The objective of this study was to determine the effects of UV-B radiation on charophycean algae under natural conditions, since charophytes enhance water transparency in freshwater systems and levels of UV-B radiation have increased by ozone depletion. Potential and actual UV-B effects were studied by combining a glasshouse experiment in which plants were exposed to various levels of UV-B radiation and field measurements in two freshwater systems dominated by charophytes in the Netherlands. The glasshouse experiment showed that charophytes were sensitive to UV-B radiation. UV-B radiation negatively affected growth, while it increased levels of DNA damage in Chara aspera. Moreover, the charophytes did not seem to develop UV-B screens to protect against UV-B radiation since no increase in UV-B absorbing compounds was found. At field conditions, both spectroradiometrical measurements and DNA dosimeters showed that UV-B radiation was attenuated quickly in both freshwater systems, indicating that UV-B does not reach the submerged charophyte vegetation. However, specific conditions, like fluctuating water tables, may result in UV-B exposure to charophytes for certain periods annually. © New Phytologist (2005).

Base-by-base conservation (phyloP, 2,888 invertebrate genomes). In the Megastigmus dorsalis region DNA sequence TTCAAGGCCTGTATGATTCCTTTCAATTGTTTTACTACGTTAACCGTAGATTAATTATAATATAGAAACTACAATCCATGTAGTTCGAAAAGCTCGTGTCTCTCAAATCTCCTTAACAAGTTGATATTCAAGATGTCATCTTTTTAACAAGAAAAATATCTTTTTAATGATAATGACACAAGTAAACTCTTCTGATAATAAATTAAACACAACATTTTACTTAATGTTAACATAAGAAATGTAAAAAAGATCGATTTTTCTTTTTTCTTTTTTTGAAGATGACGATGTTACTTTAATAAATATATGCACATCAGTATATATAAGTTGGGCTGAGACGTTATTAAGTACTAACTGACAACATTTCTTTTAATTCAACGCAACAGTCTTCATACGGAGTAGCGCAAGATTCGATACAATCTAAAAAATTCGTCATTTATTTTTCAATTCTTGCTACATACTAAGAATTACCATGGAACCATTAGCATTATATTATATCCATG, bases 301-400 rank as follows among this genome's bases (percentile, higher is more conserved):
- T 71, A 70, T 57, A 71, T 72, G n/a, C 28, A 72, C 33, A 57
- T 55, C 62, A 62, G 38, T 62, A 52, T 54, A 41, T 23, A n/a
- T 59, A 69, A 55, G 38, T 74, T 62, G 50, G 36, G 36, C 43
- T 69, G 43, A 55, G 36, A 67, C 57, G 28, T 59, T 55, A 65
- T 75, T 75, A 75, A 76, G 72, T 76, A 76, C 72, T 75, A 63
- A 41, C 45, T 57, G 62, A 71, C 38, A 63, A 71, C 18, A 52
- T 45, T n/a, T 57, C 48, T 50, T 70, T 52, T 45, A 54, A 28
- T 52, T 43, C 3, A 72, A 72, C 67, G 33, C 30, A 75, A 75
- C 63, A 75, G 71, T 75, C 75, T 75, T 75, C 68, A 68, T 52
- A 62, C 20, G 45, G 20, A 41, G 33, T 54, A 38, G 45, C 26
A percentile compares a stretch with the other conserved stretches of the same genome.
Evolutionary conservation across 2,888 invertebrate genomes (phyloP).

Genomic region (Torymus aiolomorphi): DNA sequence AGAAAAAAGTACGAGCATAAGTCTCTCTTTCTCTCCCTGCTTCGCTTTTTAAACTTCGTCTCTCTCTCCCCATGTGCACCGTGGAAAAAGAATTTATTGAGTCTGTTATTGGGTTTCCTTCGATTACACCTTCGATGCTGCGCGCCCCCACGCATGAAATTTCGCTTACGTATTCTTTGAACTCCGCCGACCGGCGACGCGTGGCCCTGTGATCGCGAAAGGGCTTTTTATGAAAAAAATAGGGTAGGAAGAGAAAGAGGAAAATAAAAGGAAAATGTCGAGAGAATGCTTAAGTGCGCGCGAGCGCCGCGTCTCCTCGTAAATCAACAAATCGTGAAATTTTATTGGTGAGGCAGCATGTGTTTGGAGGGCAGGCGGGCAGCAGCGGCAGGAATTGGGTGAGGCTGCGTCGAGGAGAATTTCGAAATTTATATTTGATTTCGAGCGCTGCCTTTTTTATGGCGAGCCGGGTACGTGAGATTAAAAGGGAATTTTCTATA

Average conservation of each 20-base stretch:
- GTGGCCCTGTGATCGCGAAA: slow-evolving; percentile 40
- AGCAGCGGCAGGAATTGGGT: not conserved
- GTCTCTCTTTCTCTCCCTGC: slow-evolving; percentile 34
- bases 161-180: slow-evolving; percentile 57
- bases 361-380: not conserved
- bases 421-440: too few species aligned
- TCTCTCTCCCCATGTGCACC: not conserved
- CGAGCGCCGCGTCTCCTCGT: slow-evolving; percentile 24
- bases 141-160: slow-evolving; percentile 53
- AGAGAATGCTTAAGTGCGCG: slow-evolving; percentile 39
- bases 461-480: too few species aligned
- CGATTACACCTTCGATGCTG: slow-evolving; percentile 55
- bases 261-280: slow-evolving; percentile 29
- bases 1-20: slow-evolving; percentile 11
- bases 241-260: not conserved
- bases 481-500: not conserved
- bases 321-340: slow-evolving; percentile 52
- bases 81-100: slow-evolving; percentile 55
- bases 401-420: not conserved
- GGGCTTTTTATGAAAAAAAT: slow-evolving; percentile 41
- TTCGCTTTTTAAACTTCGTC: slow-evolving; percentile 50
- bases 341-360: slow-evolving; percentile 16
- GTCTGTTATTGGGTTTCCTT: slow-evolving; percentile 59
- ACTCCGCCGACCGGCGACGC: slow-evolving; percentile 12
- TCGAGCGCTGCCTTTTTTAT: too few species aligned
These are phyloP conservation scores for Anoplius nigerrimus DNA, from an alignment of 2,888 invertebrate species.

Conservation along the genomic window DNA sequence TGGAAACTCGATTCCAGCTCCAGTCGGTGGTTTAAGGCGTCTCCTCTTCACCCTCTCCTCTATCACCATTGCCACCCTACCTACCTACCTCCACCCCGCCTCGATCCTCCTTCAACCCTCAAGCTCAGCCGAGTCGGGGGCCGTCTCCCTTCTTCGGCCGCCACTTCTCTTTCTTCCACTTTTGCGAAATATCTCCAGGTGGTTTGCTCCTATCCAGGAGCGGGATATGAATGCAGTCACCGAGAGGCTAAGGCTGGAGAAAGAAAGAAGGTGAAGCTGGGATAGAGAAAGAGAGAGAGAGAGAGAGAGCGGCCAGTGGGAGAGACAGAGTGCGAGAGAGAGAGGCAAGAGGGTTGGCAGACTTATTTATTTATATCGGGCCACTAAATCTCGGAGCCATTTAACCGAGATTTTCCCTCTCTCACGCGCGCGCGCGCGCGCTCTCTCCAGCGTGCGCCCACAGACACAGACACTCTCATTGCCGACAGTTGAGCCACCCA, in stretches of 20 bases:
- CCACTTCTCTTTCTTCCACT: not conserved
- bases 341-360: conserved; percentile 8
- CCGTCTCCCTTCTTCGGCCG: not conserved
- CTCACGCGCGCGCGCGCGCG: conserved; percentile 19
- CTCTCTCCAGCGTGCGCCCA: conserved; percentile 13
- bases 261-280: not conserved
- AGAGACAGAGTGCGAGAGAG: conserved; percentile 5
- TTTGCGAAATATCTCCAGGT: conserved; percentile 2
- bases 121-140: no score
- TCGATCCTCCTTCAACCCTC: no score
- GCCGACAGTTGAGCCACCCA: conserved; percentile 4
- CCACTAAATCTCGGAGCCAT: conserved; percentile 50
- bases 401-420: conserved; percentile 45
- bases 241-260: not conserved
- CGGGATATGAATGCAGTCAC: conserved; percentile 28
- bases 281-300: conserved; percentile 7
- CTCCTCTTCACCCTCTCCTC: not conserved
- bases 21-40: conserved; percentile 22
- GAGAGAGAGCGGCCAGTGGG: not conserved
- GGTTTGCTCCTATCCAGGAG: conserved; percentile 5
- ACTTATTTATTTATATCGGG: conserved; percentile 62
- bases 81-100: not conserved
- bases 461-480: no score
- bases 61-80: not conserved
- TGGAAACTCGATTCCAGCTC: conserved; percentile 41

|Publication status||Published - 2005|